Foreign relations of Kazakhstan

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This article is part of the series:
Politics and government of
Kazakhstan

Foreign relations of Kazakhstan are primarily based on economic and political security. The Nazarbayev administration has tried to balance relations with Russia and the United States by sending petroleum and natural gas to its northern neighbor at artificially low prices while assisting the U.S. in the War on Terror. Kazakhstan is a member of the United Nations, Organization for Security and Co-operation in Europe (which it will chair in 2010), North Atlantic Cooperation Council, Commonwealth of Independent States, the Shanghai Cooperation Organization, and NATO's Partnership for Peace program. Kazakhstan established a customs union with Russia and Belarus. It will be transformed into the Common Economic Space in 2012. Kazakhstan established the Eurasian Economic Community with Kyrgyzstan and Tajikistan.

Kazakhstan´s Chairmanship in the OSCE

In January 2010 Kazakhstan assumed the chairmanship of the Organization for Security and Cooperation in Europe (OSCE), the biggest regional security organization, connecting 56 countries of Europe, North America and Asia. Kazakhstan became the first post Soviet, predominantly Asian and Muslim state to be given the honor of leading the organization. With no doubts, the honor of the chairmanship in the authoritative international organizations symbolizes the success of social, economic and political achievements of Kazakhstan during the 18 years of its independence. Kazakhstan´s Chaimanship presents important opportunities for both, Astana and OSCE.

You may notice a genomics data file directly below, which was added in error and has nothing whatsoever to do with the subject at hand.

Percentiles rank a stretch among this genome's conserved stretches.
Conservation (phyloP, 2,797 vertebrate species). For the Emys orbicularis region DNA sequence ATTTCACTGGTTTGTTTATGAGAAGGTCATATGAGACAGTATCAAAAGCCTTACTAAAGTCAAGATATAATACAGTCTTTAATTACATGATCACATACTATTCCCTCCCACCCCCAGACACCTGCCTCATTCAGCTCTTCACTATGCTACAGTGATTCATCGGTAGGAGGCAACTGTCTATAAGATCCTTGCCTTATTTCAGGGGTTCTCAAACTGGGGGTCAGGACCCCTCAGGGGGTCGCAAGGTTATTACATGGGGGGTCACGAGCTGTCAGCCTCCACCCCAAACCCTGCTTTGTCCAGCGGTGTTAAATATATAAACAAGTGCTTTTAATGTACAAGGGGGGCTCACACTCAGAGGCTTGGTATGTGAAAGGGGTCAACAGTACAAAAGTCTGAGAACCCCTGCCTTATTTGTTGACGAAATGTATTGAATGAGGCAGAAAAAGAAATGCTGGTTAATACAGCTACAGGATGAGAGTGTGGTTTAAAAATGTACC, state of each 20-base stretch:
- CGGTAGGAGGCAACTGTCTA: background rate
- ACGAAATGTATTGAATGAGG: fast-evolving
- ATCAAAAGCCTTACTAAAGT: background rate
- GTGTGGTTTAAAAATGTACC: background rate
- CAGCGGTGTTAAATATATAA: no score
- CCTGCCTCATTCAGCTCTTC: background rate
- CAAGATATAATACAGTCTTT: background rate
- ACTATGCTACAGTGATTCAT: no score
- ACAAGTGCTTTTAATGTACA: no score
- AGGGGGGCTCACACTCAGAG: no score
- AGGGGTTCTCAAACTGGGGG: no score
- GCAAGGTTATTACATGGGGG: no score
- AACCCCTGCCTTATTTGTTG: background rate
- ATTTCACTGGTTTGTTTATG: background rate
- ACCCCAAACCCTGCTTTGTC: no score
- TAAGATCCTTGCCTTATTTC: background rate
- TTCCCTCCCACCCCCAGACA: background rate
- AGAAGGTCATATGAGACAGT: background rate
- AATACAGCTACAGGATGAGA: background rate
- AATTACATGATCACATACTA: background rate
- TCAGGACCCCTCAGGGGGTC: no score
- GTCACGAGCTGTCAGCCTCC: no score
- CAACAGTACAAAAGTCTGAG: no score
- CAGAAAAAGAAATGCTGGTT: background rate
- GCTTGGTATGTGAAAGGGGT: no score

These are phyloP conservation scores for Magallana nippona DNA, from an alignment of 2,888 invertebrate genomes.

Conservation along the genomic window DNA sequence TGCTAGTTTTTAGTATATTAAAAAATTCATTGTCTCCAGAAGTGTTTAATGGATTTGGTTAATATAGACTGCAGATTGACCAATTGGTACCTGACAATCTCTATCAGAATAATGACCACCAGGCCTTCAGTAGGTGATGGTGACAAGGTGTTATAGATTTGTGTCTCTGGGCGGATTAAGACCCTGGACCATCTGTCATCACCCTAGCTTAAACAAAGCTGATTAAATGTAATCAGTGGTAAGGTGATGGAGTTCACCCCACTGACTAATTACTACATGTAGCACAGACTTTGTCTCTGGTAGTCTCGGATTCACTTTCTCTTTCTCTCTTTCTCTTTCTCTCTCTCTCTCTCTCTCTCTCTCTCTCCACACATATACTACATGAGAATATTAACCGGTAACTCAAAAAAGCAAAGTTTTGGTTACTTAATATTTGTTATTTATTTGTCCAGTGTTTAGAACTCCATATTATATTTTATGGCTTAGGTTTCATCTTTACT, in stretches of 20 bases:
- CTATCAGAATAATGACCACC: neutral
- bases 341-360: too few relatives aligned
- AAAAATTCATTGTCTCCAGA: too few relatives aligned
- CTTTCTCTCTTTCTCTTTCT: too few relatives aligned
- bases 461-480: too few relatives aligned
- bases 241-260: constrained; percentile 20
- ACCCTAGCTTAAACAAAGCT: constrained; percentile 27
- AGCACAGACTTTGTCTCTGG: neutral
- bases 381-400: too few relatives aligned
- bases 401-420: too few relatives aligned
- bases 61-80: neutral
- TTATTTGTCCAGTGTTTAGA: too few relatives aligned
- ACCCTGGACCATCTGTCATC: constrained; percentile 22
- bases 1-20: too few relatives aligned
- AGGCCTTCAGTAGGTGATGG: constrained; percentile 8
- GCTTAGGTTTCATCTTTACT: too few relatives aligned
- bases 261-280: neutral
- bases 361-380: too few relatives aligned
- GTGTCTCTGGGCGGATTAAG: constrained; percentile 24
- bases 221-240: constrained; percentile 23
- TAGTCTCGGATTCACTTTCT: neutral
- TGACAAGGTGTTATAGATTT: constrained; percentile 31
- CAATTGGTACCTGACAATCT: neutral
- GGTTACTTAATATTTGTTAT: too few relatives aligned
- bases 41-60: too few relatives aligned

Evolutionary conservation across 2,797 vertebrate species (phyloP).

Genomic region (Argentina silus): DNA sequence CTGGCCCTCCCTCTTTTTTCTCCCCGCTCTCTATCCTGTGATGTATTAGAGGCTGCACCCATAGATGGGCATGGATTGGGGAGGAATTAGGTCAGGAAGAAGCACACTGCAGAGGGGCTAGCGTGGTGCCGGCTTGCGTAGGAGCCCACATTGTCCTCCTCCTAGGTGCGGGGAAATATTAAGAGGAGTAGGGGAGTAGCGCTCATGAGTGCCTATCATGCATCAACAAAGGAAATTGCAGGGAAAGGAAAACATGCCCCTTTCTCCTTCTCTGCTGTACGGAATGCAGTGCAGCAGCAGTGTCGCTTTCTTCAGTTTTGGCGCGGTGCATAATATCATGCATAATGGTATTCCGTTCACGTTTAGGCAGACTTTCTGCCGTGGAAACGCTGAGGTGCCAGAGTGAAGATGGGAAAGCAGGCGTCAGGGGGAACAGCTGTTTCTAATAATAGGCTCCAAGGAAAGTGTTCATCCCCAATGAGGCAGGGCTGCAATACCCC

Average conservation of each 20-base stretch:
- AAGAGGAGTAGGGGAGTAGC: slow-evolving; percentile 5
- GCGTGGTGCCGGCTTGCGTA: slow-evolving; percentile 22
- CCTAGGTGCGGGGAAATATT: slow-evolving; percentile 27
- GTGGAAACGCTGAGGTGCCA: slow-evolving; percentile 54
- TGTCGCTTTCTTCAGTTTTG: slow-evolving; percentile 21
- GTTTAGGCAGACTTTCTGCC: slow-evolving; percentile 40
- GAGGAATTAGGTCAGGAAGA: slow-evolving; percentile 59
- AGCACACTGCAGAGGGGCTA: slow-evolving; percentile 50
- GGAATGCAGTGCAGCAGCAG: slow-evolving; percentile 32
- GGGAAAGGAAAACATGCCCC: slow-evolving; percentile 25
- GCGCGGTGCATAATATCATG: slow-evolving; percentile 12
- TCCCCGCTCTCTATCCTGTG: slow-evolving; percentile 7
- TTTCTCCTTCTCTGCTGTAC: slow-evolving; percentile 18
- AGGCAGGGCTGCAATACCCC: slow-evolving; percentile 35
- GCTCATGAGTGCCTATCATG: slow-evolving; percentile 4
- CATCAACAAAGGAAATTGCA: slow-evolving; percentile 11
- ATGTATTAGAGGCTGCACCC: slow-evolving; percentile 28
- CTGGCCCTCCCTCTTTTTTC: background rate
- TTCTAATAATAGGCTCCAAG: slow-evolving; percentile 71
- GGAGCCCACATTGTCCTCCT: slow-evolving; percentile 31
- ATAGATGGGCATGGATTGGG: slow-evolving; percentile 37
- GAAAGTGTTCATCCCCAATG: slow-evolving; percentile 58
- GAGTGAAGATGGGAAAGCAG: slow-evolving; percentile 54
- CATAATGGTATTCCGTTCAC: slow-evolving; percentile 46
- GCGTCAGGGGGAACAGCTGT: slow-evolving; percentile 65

The major achievement of Kazakhstan´s Chairmanship could be the successful organisation of the OSCE Summit. As the last summit was hold in 1999 in Istanbul, the first summit in the past 10 years could give a fresh impetus to the development of the OSCE. In particular, the summit could strengthen the relationships between the Western and Central Asian countries and support the integration process between various actors.

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